Why is limited hip extension a problem?

Limited hip extension can cause the runner to have to arch his/her back, which can lead to low back pain.  The runner may also rely heavily on the calves, thus increasing the potential for injury to the Achilles tendon.  Limited hip extension limits stride length and results in an inefficient release of energy to propel the body forward when running.  Thus, limiting the runner’s speed.

Also, while we are seated our glutes are basically on vacation and are getting weaker because of disuse.  This is important because the glutes stabilize the pelvis and hips.  Without a stable pelvis and hips we will be unstable when we run, wasting energy and being less efficient each time we have one foot on the ground when we run.  This instability also sets us up for an increased risk of injury.  The glutes, particularly the gluteus maximus is an important muscle for extending the hip.  In fact, if properly engaged the gluteus maximus is the strongest muscle used when running.

So, let’s give those hip flexors a break and engage the hip extensors, including the glutes, instead and get up and walk for a few minutes.  This walking will not only get the glutes engaged, but help circulate the blood that may be pooling in our lower extremities while we are sitting.  You will probably feel a bit more invigorated as a result.

In addition, while you’re taking a two to five minute walk grab some water to keep yourself hydrated.  Most people aren’t hydrating enough.  At a minimum you should be consuming half your body weight in ounces of water each day.  For example, if you weigh 150 pounds, you should be consuming at least 75 ounces of water every day.  As a runner you will need to consume more depending on how much you are running and how much you sweat.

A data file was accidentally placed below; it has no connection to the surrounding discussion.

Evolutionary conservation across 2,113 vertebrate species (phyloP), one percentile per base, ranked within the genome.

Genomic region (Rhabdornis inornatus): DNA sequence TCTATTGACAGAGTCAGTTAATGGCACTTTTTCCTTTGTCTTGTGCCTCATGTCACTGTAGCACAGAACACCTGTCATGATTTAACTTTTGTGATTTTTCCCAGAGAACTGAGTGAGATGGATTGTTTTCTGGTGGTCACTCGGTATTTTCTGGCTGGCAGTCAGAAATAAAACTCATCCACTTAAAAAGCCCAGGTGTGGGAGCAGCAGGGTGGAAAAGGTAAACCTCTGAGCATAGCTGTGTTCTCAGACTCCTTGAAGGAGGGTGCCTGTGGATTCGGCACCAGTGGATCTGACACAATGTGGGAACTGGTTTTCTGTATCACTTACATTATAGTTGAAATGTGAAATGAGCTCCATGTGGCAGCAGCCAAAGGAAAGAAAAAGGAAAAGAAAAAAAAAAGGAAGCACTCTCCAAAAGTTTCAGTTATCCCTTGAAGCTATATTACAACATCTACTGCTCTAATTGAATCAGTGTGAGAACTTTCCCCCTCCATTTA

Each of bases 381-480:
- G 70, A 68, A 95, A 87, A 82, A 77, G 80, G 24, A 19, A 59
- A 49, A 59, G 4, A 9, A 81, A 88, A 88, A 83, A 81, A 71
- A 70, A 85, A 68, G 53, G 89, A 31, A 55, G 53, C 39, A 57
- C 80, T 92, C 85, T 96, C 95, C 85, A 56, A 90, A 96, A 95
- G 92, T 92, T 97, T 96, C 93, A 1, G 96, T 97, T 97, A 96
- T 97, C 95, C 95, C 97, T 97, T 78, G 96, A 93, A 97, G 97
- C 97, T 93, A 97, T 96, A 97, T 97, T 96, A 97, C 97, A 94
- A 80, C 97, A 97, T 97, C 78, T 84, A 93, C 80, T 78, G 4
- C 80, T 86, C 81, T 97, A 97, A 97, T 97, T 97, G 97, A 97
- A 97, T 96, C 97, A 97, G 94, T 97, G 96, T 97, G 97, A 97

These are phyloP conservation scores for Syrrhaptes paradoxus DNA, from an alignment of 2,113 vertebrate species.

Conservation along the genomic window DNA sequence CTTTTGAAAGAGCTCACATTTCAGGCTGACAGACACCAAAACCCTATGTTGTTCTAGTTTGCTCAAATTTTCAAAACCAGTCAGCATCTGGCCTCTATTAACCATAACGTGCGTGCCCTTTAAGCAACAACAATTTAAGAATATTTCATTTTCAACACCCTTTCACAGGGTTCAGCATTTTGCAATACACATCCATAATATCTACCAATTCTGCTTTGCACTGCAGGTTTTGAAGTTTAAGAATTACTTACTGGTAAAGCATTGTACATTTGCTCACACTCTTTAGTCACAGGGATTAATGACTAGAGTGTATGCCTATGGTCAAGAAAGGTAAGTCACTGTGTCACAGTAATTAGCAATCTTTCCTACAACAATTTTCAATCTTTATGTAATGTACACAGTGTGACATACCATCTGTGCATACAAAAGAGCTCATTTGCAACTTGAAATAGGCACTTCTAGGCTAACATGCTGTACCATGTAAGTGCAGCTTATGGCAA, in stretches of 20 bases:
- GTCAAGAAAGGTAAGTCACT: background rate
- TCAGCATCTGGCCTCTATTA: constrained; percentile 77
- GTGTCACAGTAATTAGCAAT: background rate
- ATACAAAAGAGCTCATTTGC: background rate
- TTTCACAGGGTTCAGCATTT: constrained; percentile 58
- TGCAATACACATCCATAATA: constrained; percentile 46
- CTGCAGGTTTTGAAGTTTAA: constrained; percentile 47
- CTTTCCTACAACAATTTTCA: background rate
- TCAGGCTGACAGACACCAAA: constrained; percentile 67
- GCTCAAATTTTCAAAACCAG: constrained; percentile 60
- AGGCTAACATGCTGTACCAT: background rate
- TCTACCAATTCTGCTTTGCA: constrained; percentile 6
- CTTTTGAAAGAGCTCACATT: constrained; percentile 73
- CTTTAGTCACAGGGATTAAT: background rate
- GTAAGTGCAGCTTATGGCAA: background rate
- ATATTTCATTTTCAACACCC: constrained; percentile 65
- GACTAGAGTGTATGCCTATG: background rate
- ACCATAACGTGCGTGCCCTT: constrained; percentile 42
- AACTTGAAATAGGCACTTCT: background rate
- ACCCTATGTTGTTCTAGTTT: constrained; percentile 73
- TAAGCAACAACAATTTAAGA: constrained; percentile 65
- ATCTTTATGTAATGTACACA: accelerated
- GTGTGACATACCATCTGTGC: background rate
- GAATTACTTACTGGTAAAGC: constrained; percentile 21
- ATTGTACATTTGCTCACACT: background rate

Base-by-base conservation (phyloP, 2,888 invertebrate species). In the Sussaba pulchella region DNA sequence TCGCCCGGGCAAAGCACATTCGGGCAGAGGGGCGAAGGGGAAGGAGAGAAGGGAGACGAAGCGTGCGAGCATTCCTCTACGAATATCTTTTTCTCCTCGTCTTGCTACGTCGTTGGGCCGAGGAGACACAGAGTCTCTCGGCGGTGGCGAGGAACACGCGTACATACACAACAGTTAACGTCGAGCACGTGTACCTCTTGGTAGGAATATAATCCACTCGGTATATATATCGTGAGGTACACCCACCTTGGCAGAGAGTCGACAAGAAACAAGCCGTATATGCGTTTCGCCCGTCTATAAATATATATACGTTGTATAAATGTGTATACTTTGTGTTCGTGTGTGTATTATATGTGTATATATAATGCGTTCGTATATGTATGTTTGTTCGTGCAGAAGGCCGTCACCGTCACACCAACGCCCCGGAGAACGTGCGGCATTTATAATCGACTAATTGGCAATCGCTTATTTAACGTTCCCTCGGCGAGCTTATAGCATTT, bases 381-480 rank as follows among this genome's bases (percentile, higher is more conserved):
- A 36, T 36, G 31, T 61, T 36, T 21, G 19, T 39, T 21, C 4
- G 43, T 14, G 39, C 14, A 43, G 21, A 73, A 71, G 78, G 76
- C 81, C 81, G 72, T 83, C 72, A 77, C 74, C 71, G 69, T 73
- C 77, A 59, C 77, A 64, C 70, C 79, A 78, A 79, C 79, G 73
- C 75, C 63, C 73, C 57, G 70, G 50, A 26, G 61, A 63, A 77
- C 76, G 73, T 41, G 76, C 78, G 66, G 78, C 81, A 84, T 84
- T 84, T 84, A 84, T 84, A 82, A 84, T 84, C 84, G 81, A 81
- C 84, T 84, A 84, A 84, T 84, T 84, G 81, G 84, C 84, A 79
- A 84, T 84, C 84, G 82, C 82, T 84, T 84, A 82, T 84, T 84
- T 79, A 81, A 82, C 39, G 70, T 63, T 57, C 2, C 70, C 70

What if you have a job where you are standing and already walking during the day? 

Lucky you!  This will certainly help you minimize the loss of flexibility and mobility in your hip flexors and hip extensors.  However, be sure to stay well-hydrated and I strongly recommend you incorporate the other exercises below.


  1. Engage the Transverse Abdominus

The transverse abdominus (TVA) is the deepest of the abdominal muscles and is an important postural muscle.  The TVA is located between the lower ribs and the top of the pelvis and encircles the body like a corset on a women’s dress.  Engaging the TVA is like tightening a corset in that it prevents movement and keeps your upper body stable on the lower body.  This also helps keep the spine in its neutral position.  So, if you engage the TVA, which most people don’t do, you will have better posture and will better stabilize the spine, pelvis, and hips, which is key when you are running.  The TVA is not an easy muscle to engage and so it can take some practice before you feel it engaged.  I recommend focusing on engaging the TVA for 10 seconds while breathing normally, multiple times throughout the day.  Below I have described two different techniques you can use to engage these muscles.  I recommended practicing one of these techniques until you feel you can engage the TVA at any time, especially when your run.

How to engage the TVA